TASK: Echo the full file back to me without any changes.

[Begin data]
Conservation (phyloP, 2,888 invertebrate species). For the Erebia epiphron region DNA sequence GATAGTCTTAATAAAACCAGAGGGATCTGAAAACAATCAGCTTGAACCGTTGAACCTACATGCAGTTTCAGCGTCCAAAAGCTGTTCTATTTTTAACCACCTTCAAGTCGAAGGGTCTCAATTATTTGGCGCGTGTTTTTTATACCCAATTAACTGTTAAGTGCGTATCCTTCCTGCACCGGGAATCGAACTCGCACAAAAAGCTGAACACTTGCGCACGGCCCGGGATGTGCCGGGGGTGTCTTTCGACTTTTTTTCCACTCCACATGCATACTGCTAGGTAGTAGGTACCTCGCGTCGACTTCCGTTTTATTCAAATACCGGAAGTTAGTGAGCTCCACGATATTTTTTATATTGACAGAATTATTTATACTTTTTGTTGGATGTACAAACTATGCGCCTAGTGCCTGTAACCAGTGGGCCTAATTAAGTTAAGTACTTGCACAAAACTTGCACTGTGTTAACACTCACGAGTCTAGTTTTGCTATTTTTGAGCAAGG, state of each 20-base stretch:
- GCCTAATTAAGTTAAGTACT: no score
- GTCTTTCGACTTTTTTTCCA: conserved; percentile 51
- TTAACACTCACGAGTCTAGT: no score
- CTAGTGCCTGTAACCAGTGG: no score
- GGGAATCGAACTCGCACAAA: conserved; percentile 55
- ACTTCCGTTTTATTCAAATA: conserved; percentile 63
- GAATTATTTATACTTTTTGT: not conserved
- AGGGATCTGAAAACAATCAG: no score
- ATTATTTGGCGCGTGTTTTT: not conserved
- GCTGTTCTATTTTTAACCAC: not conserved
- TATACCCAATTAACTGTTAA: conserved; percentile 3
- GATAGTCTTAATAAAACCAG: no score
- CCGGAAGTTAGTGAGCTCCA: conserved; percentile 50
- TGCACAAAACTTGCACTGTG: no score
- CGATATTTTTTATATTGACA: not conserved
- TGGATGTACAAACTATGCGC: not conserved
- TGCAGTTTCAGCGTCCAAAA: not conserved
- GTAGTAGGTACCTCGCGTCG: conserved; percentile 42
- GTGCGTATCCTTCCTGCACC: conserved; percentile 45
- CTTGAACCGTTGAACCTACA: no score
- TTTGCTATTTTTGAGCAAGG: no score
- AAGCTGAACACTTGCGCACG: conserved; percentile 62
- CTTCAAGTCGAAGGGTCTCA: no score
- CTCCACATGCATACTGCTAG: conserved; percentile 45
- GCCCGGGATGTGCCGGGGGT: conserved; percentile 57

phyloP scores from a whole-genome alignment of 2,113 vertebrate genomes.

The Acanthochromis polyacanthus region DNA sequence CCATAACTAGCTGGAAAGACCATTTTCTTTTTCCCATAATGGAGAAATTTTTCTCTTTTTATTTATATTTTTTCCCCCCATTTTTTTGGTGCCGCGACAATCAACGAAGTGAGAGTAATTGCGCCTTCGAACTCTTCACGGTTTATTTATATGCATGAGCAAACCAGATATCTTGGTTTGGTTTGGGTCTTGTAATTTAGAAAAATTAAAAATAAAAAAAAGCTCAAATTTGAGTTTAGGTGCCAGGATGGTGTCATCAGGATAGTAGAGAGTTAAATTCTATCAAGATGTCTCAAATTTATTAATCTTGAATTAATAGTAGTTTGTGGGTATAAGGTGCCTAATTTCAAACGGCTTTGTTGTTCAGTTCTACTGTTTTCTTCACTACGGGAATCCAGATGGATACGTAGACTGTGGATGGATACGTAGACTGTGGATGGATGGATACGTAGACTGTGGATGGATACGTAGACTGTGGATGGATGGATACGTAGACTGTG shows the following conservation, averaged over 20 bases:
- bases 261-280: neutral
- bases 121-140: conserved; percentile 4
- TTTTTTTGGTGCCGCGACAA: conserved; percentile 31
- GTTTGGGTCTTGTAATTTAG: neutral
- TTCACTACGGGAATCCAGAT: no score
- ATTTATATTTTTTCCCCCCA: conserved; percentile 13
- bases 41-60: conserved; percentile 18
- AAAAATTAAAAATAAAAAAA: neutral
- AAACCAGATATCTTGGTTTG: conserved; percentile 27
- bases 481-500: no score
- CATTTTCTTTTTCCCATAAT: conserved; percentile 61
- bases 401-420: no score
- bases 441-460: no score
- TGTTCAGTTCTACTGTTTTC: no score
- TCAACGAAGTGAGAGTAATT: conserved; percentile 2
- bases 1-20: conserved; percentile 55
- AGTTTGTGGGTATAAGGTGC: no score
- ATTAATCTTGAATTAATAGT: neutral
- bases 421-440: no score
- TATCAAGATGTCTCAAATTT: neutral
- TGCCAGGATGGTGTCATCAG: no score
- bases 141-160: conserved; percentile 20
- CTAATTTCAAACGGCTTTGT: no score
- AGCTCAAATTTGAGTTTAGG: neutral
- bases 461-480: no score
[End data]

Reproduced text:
Conservation (phyloP, 2,888 invertebrate species). For the Erebia epiphron region DNA sequence GATAGTCTTAATAAAACCAGAGGGATCTGAAAACAATCAGCTTGAACCGTTGAACCTACATGCAGTTTCAGCGTCCAAAAGCTGTTCTATTTTTAACCACCTTCAAGTCGAAGGGTCTCAATTATTTGGCGCGTGTTTTTTATACCCAATTAACTGTTAAGTGCGTATCCTTCCTGCACCGGGAATCGAACTCGCACAAAAAGCTGAACACTTGCGCACGGCCCGGGATGTGCCGGGGGTGTCTTTCGACTTTTTTTCCACTCCACATGCATACTGCTAGGTAGTAGGTACCTCGCGTCGACTTCCGTTTTATTCAAATACCGGAAGTTAGTGAGCTCCACGATATTTTTTATATTGACAGAATTATTTATACTTTTTGTTGGATGTACAAACTATGCGCCTAGTGCCTGTAACCAGTGGGCCTAATTAAGTTAAGTACTTGCACAAAACTTGCACTGTGTTAACACTCACGAGTCTAGTTTTGCTATTTTTGAGCAAGG, state of each 20-base stretch:
- GCCTAATTAAGTTAAGTACT: no score
- GTCTTTCGACTTTTTTTCCA: conserved; percentile 51
- TTAACACTCACGAGTCTAGT: no score
- CTAGTGCCTGTAACCAGTGG: no score
- GGGAATCGAACTCGCACAAA: conserved; percentile 55
- ACTTCCGTTTTATTCAAATA: conserved; percentile 63
- GAATTATTTATACTTTTTGT: not conserved
- AGGGATCTGAAAACAATCAG: no score
- ATTATTTGGCGCGTGTTTTT: not conserved
- GCTGTTCTATTTTTAACCAC: not conserved
- TATACCCAATTAACTGTTAA: conserved; percentile 3
- GATAGTCTTAATAAAACCAG: no score
- CCGGAAGTTAGTGAGCTCCA: conserved; percentile 50
- TGCACAAAACTTGCACTGTG: no score
- CGATATTTTTTATATTGACA: not conserved
- TGGATGTACAAACTATGCGC: not conserved
- TGCAGTTTCAGCGTCCAAAA: not conserved
- GTAGTAGGTACCTCGCGTCG: conserved; percentile 42
- GTGCGTATCCTTCCTGCACC: conserved; percentile 45
- CTTGAACCGTTGAACCTACA: no score
- TTTGCTATTTTTGAGCAAGG: no score
- AAGCTGAACACTTGCGCACG: conserved; percentile 62
- CTTCAAGTCGAAGGGTCTCA: no score
- CTCCACATGCATACTGCTAG: conserved; percentile 45
- GCCCGGGATGTGCCGGGGGT: conserved; percentile 57

phyloP scores from a whole-genome alignment of 2,113 vertebrate genomes.

The Acanthochromis polyacanthus region DNA sequence CCATAACTAGCTGGAAAGACCATTTTCTTTTTCCCATAATGGAGAAATTTTTCTCTTTTTATTTATATTTTTTCCCCCCATTTTTTTGGTGCCGCGACAATCAACGAAGTGAGAGTAATTGCGCCTTCGAACTCTTCACGGTTTATTTATATGCATGAGCAAACCAGATATCTTGGTTTGGTTTGGGTCTTGTAATTTAGAAAAATTAAAAATAAAAAAAAGCTCAAATTTGAGTTTAGGTGCCAGGATGGTGTCATCAGGATAGTAGAGAGTTAAATTCTATCAAGATGTCTCAAATTTATTAATCTTGAATTAATAGTAGTTTGTGGGTATAAGGTGCCTAATTTCAAACGGCTTTGTTGTTCAGTTCTACTGTTTTCTTCACTACGGGAATCCAGATGGATACGTAGACTGTGGATGGATACGTAGACTGTGGATGGATGGATACGTAGACTGTGGATGGATACGTAGACTGTGGATGGATGGATACGTAGACTGTG shows the following conservation, averaged over 20 bases:
- bases 261-280: neutral
- bases 121-140: conserved; percentile 4
- TTTTTTTGGTGCCGCGACAA: conserved; percentile 31
- GTTTGGGTCTTGTAATTTAG: neutral
- TTCACTACGGGAATCCAGAT: no score
- ATTTATATTTTTTCCCCCCA: conserved; percentile 13
- bases 41-60: conserved; percentile 18
- AAAAATTAAAAATAAAAAAA: neutral
- AAACCAGATATCTTGGTTTG: conserved; percentile 27
- bases 481-500: no score
- CATTTTCTTTTTCCCATAAT: conserved; percentile 61
- bases 401-420: no score
- bases 441-460: no score
- TGTTCAGTTCTACTGTTTTC: no score
- TCAACGAAGTGAGAGTAATT: conserved; percentile 2
- bases 1-20: conserved; percentile 55
- AGTTTGTGGGTATAAGGTGC: no score
- ATTAATCTTGAATTAATAGT: neutral
- bases 421-440: no score
- TATCAAGATGTCTCAAATTT: neutral
- TGCCAGGATGGTGTCATCAG: no score
- bases 141-160: conserved; percentile 20
- CTAATTTCAAACGGCTTTGT: no score
- AGCTCAAATTTGAGTTTAGG: neutral
- bases 461-480: no score